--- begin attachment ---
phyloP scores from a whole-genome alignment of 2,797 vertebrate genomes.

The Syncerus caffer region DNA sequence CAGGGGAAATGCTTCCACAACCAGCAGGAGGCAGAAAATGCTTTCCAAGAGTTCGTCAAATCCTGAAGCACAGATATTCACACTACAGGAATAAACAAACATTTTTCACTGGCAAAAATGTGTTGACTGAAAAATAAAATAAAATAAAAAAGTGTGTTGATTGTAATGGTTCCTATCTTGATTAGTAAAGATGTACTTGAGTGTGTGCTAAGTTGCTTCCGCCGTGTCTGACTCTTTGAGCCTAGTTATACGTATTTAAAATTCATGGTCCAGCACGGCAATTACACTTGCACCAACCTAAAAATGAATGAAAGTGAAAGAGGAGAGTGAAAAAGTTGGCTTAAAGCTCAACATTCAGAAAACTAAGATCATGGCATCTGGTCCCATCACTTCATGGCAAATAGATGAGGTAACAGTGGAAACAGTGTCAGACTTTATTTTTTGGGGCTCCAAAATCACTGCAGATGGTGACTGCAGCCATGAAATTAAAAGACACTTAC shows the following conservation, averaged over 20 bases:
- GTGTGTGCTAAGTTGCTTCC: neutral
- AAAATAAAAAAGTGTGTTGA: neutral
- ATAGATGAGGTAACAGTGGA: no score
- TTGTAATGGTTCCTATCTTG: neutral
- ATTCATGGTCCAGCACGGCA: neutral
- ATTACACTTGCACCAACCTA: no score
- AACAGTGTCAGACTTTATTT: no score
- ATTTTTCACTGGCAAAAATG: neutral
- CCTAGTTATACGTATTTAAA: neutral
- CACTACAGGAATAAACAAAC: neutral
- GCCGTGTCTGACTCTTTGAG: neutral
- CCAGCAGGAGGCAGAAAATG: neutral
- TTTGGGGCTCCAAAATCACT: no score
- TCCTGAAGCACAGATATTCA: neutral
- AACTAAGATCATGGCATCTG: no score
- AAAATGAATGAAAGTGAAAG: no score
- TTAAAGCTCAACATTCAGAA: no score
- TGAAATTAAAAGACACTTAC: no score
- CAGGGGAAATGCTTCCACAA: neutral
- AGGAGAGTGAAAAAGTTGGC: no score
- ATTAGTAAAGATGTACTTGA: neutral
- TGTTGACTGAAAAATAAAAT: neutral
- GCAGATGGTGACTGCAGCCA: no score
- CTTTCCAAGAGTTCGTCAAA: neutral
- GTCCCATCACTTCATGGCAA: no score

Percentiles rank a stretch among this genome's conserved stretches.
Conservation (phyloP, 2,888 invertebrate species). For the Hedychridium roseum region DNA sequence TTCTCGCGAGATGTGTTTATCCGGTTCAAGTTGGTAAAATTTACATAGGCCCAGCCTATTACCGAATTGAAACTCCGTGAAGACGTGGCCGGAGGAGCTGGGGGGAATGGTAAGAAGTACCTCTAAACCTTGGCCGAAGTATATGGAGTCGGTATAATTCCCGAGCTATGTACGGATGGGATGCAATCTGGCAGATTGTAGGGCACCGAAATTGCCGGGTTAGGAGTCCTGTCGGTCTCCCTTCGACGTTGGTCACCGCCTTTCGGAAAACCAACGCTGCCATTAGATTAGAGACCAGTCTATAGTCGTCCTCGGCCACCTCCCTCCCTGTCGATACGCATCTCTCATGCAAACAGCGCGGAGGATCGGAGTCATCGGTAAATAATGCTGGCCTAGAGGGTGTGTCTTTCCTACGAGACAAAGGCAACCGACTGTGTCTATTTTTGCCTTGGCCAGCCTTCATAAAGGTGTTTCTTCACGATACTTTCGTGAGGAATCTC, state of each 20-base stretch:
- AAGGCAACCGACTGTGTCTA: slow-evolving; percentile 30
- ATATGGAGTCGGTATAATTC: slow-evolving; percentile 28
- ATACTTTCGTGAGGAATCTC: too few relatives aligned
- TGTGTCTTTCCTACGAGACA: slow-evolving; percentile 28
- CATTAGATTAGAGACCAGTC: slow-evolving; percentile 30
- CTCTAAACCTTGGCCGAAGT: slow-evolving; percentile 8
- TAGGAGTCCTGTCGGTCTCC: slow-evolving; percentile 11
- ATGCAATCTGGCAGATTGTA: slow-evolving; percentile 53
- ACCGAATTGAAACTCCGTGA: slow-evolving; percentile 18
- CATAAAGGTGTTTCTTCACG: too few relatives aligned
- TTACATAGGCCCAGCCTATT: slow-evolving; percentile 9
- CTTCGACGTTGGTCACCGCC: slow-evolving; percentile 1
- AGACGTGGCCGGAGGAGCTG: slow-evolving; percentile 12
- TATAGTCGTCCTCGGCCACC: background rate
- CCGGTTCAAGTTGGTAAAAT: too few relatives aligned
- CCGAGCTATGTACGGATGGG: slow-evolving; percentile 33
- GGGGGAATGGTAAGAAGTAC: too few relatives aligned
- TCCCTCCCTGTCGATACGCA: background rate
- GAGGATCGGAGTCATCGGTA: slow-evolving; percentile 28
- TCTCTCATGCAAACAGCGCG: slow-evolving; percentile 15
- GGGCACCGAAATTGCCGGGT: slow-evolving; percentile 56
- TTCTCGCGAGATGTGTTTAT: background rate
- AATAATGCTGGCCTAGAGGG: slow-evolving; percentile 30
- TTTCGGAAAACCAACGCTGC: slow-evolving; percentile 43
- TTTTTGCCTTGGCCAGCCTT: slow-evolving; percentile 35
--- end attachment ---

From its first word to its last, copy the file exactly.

phyloP scores from a whole-genome alignment of 2,797 vertebrate genomes.

The Syncerus caffer region DNA sequence CAGGGGAAATGCTTCCACAACCAGCAGGAGGCAGAAAATGCTTTCCAAGAGTTCGTCAAATCCTGAAGCACAGATATTCACACTACAGGAATAAACAAACATTTTTCACTGGCAAAAATGTGTTGACTGAAAAATAAAATAAAATAAAAAAGTGTGTTGATTGTAATGGTTCCTATCTTGATTAGTAAAGATGTACTTGAGTGTGTGCTAAGTTGCTTCCGCCGTGTCTGACTCTTTGAGCCTAGTTATACGTATTTAAAATTCATGGTCCAGCACGGCAATTACACTTGCACCAACCTAAAAATGAATGAAAGTGAAAGAGGAGAGTGAAAAAGTTGGCTTAAAGCTCAACATTCAGAAAACTAAGATCATGGCATCTGGTCCCATCACTTCATGGCAAATAGATGAGGTAACAGTGGAAACAGTGTCAGACTTTATTTTTTGGGGCTCCAAAATCACTGCAGATGGTGACTGCAGCCATGAAATTAAAAGACACTTAC shows the following conservation, averaged over 20 bases:
- GTGTGTGCTAAGTTGCTTCC: neutral
- AAAATAAAAAAGTGTGTTGA: neutral
- ATAGATGAGGTAACAGTGGA: no score
- TTGTAATGGTTCCTATCTTG: neutral
- ATTCATGGTCCAGCACGGCA: neutral
- ATTACACTTGCACCAACCTA: no score
- AACAGTGTCAGACTTTATTT: no score
- ATTTTTCACTGGCAAAAATG: neutral
- CCTAGTTATACGTATTTAAA: neutral
- CACTACAGGAATAAACAAAC: neutral
- GCCGTGTCTGACTCTTTGAG: neutral
- CCAGCAGGAGGCAGAAAATG: neutral
- TTTGGGGCTCCAAAATCACT: no score
- TCCTGAAGCACAGATATTCA: neutral
- AACTAAGATCATGGCATCTG: no score
- AAAATGAATGAAAGTGAAAG: no score
- TTAAAGCTCAACATTCAGAA: no score
- TGAAATTAAAAGACACTTAC: no score
- CAGGGGAAATGCTTCCACAA: neutral
- AGGAGAGTGAAAAAGTTGGC: no score
- ATTAGTAAAGATGTACTTGA: neutral
- TGTTGACTGAAAAATAAAAT: neutral
- GCAGATGGTGACTGCAGCCA: no score
- CTTTCCAAGAGTTCGTCAAA: neutral
- GTCCCATCACTTCATGGCAA: no score

Percentiles rank a stretch among this genome's conserved stretches.
Conservation (phyloP, 2,888 invertebrate species). For the Hedychridium roseum region DNA sequence TTCTCGCGAGATGTGTTTATCCGGTTCAAGTTGGTAAAATTTACATAGGCCCAGCCTATTACCGAATTGAAACTCCGTGAAGACGTGGCCGGAGGAGCTGGGGGGAATGGTAAGAAGTACCTCTAAACCTTGGCCGAAGTATATGGAGTCGGTATAATTCCCGAGCTATGTACGGATGGGATGCAATCTGGCAGATTGTAGGGCACCGAAATTGCCGGGTTAGGAGTCCTGTCGGTCTCCCTTCGACGTTGGTCACCGCCTTTCGGAAAACCAACGCTGCCATTAGATTAGAGACCAGTCTATAGTCGTCCTCGGCCACCTCCCTCCCTGTCGATACGCATCTCTCATGCAAACAGCGCGGAGGATCGGAGTCATCGGTAAATAATGCTGGCCTAGAGGGTGTGTCTTTCCTACGAGACAAAGGCAACCGACTGTGTCTATTTTTGCCTTGGCCAGCCTTCATAAAGGTGTTTCTTCACGATACTTTCGTGAGGAATCTC, state of each 20-base stretch:
- AAGGCAACCGACTGTGTCTA: slow-evolving; percentile 30
- ATATGGAGTCGGTATAATTC: slow-evolving; percentile 28
- ATACTTTCGTGAGGAATCTC: too few relatives aligned
- TGTGTCTTTCCTACGAGACA: slow-evolving; percentile 28
- CATTAGATTAGAGACCAGTC: slow-evolving; percentile 30
- CTCTAAACCTTGGCCGAAGT: slow-evolving; percentile 8
- TAGGAGTCCTGTCGGTCTCC: slow-evolving; percentile 11
- ATGCAATCTGGCAGATTGTA: slow-evolving; percentile 53
- ACCGAATTGAAACTCCGTGA: slow-evolving; percentile 18
- CATAAAGGTGTTTCTTCACG: too few relatives aligned
- TTACATAGGCCCAGCCTATT: slow-evolving; percentile 9
- CTTCGACGTTGGTCACCGCC: slow-evolving; percentile 1
- AGACGTGGCCGGAGGAGCTG: slow-evolving; percentile 12
- TATAGTCGTCCTCGGCCACC: background rate
- CCGGTTCAAGTTGGTAAAAT: too few relatives aligned
- CCGAGCTATGTACGGATGGG: slow-evolving; percentile 33
- GGGGGAATGGTAAGAAGTAC: too few relatives aligned
- TCCCTCCCTGTCGATACGCA: background rate
- GAGGATCGGAGTCATCGGTA: slow-evolving; percentile 28
- TCTCTCATGCAAACAGCGCG: slow-evolving; percentile 15
- GGGCACCGAAATTGCCGGGT: slow-evolving; percentile 56
- TTCTCGCGAGATGTGTTTAT: background rate
- AATAATGCTGGCCTAGAGGG: slow-evolving; percentile 30
- TTTCGGAAAACCAACGCTGC: slow-evolving; percentile 43
- TTTTTGCCTTGGCCAGCCTT: slow-evolving; percentile 35